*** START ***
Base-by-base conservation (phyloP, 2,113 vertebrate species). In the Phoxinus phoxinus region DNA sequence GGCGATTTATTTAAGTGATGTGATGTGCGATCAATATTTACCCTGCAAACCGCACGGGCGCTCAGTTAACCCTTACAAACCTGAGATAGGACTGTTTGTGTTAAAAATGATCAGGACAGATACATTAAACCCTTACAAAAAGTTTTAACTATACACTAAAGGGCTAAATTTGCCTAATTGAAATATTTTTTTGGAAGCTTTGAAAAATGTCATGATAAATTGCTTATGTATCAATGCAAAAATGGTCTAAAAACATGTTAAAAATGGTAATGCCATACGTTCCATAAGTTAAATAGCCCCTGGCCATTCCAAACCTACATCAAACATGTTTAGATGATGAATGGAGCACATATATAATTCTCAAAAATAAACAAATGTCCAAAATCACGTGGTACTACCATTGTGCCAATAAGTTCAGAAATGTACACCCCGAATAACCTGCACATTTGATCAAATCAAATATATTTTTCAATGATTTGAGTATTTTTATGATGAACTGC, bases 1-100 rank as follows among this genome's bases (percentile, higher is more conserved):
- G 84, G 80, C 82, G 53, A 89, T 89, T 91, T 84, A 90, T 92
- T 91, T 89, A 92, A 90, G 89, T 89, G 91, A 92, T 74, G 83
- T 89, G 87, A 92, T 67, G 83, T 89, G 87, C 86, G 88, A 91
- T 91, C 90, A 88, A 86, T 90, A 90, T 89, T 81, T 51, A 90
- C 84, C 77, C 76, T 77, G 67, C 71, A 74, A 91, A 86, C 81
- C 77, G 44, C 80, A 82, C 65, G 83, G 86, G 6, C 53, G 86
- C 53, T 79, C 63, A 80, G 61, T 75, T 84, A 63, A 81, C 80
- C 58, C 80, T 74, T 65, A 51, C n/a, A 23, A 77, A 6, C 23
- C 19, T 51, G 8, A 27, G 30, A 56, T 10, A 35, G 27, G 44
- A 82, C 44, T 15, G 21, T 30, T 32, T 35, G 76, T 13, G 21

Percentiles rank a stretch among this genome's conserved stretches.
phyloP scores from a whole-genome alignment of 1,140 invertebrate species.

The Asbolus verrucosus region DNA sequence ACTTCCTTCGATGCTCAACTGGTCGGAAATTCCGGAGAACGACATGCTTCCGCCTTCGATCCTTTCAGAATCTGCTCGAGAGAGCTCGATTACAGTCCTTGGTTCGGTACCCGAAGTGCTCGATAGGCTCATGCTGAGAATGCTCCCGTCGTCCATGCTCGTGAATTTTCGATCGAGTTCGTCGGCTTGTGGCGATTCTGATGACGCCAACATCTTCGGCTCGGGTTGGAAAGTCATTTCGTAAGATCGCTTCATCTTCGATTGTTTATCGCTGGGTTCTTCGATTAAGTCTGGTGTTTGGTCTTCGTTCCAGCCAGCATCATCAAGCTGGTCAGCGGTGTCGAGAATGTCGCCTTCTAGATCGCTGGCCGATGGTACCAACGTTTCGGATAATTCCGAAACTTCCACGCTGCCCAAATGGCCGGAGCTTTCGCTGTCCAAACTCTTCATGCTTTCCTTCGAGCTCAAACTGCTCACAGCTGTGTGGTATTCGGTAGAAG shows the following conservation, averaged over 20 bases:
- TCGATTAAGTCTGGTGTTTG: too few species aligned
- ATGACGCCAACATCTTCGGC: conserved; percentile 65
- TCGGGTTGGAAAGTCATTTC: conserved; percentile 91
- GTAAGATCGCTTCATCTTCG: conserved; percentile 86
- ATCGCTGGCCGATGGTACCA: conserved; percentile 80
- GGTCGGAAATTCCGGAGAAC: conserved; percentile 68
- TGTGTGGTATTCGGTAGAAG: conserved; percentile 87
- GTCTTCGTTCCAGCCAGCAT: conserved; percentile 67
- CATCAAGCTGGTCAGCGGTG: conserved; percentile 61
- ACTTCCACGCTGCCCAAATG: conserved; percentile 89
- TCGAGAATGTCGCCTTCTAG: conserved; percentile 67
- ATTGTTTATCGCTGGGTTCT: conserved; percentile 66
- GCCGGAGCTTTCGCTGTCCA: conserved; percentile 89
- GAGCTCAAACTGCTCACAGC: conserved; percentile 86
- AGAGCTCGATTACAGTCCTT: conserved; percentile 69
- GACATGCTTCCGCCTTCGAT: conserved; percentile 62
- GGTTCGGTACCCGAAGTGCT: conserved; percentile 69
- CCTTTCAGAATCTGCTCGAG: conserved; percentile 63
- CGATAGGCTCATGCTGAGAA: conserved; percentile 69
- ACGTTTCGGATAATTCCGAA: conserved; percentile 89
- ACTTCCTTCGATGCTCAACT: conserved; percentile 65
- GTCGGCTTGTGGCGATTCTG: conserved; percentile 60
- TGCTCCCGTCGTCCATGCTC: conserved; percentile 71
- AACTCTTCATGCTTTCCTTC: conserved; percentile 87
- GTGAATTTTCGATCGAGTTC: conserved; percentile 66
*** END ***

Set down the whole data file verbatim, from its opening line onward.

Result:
Base-by-base conservation (phyloP, 2,113 vertebrate species). In the Phoxinus phoxinus region DNA sequence GGCGATTTATTTAAGTGATGTGATGTGCGATCAATATTTACCCTGCAAACCGCACGGGCGCTCAGTTAACCCTTACAAACCTGAGATAGGACTGTTTGTGTTAAAAATGATCAGGACAGATACATTAAACCCTTACAAAAAGTTTTAACTATACACTAAAGGGCTAAATTTGCCTAATTGAAATATTTTTTTGGAAGCTTTGAAAAATGTCATGATAAATTGCTTATGTATCAATGCAAAAATGGTCTAAAAACATGTTAAAAATGGTAATGCCATACGTTCCATAAGTTAAATAGCCCCTGGCCATTCCAAACCTACATCAAACATGTTTAGATGATGAATGGAGCACATATATAATTCTCAAAAATAAACAAATGTCCAAAATCACGTGGTACTACCATTGTGCCAATAAGTTCAGAAATGTACACCCCGAATAACCTGCACATTTGATCAAATCAAATATATTTTTCAATGATTTGAGTATTTTTATGATGAACTGC, bases 1-100 rank as follows among this genome's bases (percentile, higher is more conserved):
- G 84, G 80, C 82, G 53, A 89, T 89, T 91, T 84, A 90, T 92
- T 91, T 89, A 92, A 90, G 89, T 89, G 91, A 92, T 74, G 83
- T 89, G 87, A 92, T 67, G 83, T 89, G 87, C 86, G 88, A 91
- T 91, C 90, A 88, A 86, T 90, A 90, T 89, T 81, T 51, A 90
- C 84, C 77, C 76, T 77, G 67, C 71, A 74, A 91, A 86, C 81
- C 77, G 44, C 80, A 82, C 65, G 83, G 86, G 6, C 53, G 86
- C 53, T 79, C 63, A 80, G 61, T 75, T 84, A 63, A 81, C 80
- C 58, C 80, T 74, T 65, A 51, C n/a, A 23, A 77, A 6, C 23
- C 19, T 51, G 8, A 27, G 30, A 56, T 10, A 35, G 27, G 44
- A 82, C 44, T 15, G 21, T 30, T 32, T 35, G 76, T 13, G 21

Percentiles rank a stretch among this genome's conserved stretches.
phyloP scores from a whole-genome alignment of 1,140 invertebrate species.

The Asbolus verrucosus region DNA sequence ACTTCCTTCGATGCTCAACTGGTCGGAAATTCCGGAGAACGACATGCTTCCGCCTTCGATCCTTTCAGAATCTGCTCGAGAGAGCTCGATTACAGTCCTTGGTTCGGTACCCGAAGTGCTCGATAGGCTCATGCTGAGAATGCTCCCGTCGTCCATGCTCGTGAATTTTCGATCGAGTTCGTCGGCTTGTGGCGATTCTGATGACGCCAACATCTTCGGCTCGGGTTGGAAAGTCATTTCGTAAGATCGCTTCATCTTCGATTGTTTATCGCTGGGTTCTTCGATTAAGTCTGGTGTTTGGTCTTCGTTCCAGCCAGCATCATCAAGCTGGTCAGCGGTGTCGAGAATGTCGCCTTCTAGATCGCTGGCCGATGGTACCAACGTTTCGGATAATTCCGAAACTTCCACGCTGCCCAAATGGCCGGAGCTTTCGCTGTCCAAACTCTTCATGCTTTCCTTCGAGCTCAAACTGCTCACAGCTGTGTGGTATTCGGTAGAAG shows the following conservation, averaged over 20 bases:
- TCGATTAAGTCTGGTGTTTG: too few species aligned
- ATGACGCCAACATCTTCGGC: conserved; percentile 65
- TCGGGTTGGAAAGTCATTTC: conserved; percentile 91
- GTAAGATCGCTTCATCTTCG: conserved; percentile 86
- ATCGCTGGCCGATGGTACCA: conserved; percentile 80
- GGTCGGAAATTCCGGAGAAC: conserved; percentile 68
- TGTGTGGTATTCGGTAGAAG: conserved; percentile 87
- GTCTTCGTTCCAGCCAGCAT: conserved; percentile 67
- CATCAAGCTGGTCAGCGGTG: conserved; percentile 61
- ACTTCCACGCTGCCCAAATG: conserved; percentile 89
- TCGAGAATGTCGCCTTCTAG: conserved; percentile 67
- ATTGTTTATCGCTGGGTTCT: conserved; percentile 66
- GCCGGAGCTTTCGCTGTCCA: conserved; percentile 89
- GAGCTCAAACTGCTCACAGC: conserved; percentile 86
- AGAGCTCGATTACAGTCCTT: conserved; percentile 69
- GACATGCTTCCGCCTTCGAT: conserved; percentile 62
- GGTTCGGTACCCGAAGTGCT: conserved; percentile 69
- CCTTTCAGAATCTGCTCGAG: conserved; percentile 63
- CGATAGGCTCATGCTGAGAA: conserved; percentile 69
- ACGTTTCGGATAATTCCGAA: conserved; percentile 89
- ACTTCCTTCGATGCTCAACT: conserved; percentile 65
- GTCGGCTTGTGGCGATTCTG: conserved; percentile 60
- TGCTCCCGTCGTCCATGCTC: conserved; percentile 71
- AACTCTTCATGCTTTCCTTC: conserved; percentile 87
- GTGAATTTTCGATCGAGTTC: conserved; percentile 66